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The Tempest

Münchner Kammerspiele
By William Shakespeare
German translation by Jens Roselt in a version by Stefan Pucher

Directed by Stefan Pucher
Stage design Barbara Ehnes
Costume design Annabelle Witt
Lighting design Stephan Mariani
Music Marcel Blatti
Video Chris Kondek
Dramaturgy Matthias Günther

Hildegard Schmahl Prospero, Duke of Milan
Wolfgang Pregler Ariel
Katharina Schubert Miranda, daughter of Prospero
Oliver Mallison Ferdinand, Alonso’s son
Walter Hess Alonso, King of Naples
Jörg Witte Sebastian, Alonso’s brother
René Dumont Antonio, Prospero’s brother
Peter Brombacher Gonzalo, councillor
Thomas Schmauser Caliban
Stefan Merki Trinculo
Bernd Moss Stephano
Joy Maria Bai Iris
Annika Olbrich Ceres
Julia Schmelzle Juno

Premiere 8 November 2007
Length app. 1h 50, no interval
– with English surtitles –

Talk with the audience
Moderation Tobi Müller
Sat 3 May 21:45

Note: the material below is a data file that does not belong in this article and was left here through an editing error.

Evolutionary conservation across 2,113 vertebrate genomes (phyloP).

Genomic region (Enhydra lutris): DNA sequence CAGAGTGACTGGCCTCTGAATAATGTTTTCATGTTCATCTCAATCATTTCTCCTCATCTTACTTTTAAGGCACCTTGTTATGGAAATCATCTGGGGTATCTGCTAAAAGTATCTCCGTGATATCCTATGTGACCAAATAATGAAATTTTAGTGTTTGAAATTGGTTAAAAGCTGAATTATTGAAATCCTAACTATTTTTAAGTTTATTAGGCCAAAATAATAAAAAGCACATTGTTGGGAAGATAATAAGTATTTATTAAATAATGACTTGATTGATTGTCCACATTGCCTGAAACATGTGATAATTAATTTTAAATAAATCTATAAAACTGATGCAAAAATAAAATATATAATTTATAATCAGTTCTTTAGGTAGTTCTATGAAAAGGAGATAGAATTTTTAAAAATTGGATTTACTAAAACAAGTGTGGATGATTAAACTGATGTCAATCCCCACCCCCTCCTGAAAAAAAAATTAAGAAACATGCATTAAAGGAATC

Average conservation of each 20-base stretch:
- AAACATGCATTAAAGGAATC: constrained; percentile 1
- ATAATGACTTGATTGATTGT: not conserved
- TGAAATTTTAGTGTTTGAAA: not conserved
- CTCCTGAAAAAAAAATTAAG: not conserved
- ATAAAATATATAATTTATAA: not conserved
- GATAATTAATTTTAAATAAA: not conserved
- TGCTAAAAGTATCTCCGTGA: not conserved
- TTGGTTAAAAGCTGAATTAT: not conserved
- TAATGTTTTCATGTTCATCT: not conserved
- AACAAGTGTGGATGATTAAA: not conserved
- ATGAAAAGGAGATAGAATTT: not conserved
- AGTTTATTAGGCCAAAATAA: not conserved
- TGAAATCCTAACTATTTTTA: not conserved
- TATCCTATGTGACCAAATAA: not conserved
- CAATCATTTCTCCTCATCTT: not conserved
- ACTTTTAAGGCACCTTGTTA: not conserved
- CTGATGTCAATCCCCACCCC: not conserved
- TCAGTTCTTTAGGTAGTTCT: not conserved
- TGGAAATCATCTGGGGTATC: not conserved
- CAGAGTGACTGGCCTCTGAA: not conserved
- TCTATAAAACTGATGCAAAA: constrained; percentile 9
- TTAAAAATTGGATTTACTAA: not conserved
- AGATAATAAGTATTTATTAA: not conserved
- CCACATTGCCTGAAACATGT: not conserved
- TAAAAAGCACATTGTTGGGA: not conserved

Prospero has lost his charm: against the backdrop of today’s mass entertainments industry the magical powers of the solitary island ruler can arouse only a meagre pity. Shakespeare’s last play begins with a shipwreck, and in Stefan Pucher’s production this transpires to be no more than the “making of” documentary for a B movie. The director is unable to believe in the humanist pathos of sublime Prospero – as our view of the world today is always filtered through and coded by the media. Thus Prospero, acted by Hildegard Schmahl, lives out an impoverished existence as an unfulfilled upmarket zombie in the spirit of Count Dracula and the Count of Monte Christo, in a kind of post-colonial luxury lodge where he is waited upon by his rebellious slaves Caliban and Ariel. The Neapolitan experts of disaster seem to come straight out of a movie about the mafia and the two lovers, Miranda and Ferdinand, directly from the yellow press. Trinculo and Stephano seem to be tracing a bizarre path reminiscent of the eccentric British artists Gilbert & George, reliving one of their performances. The stage consists of enormous pages from a book that Pucher turns as if he were leafing through Shakespeare’s play, but one that has been transformed into a colourful pop-up volume on black pedagogy. With deep scepticism and an irony founded in melancholy he plays the fairy-teller of pop culture, narrating the profoundly sad story of a failed civilisation and creating an autonomous world of images in the process. It all amounts to a deeply witty and yet vulnerable robinsonade on the subject of the failed “possibility of an island” (Houellebecq).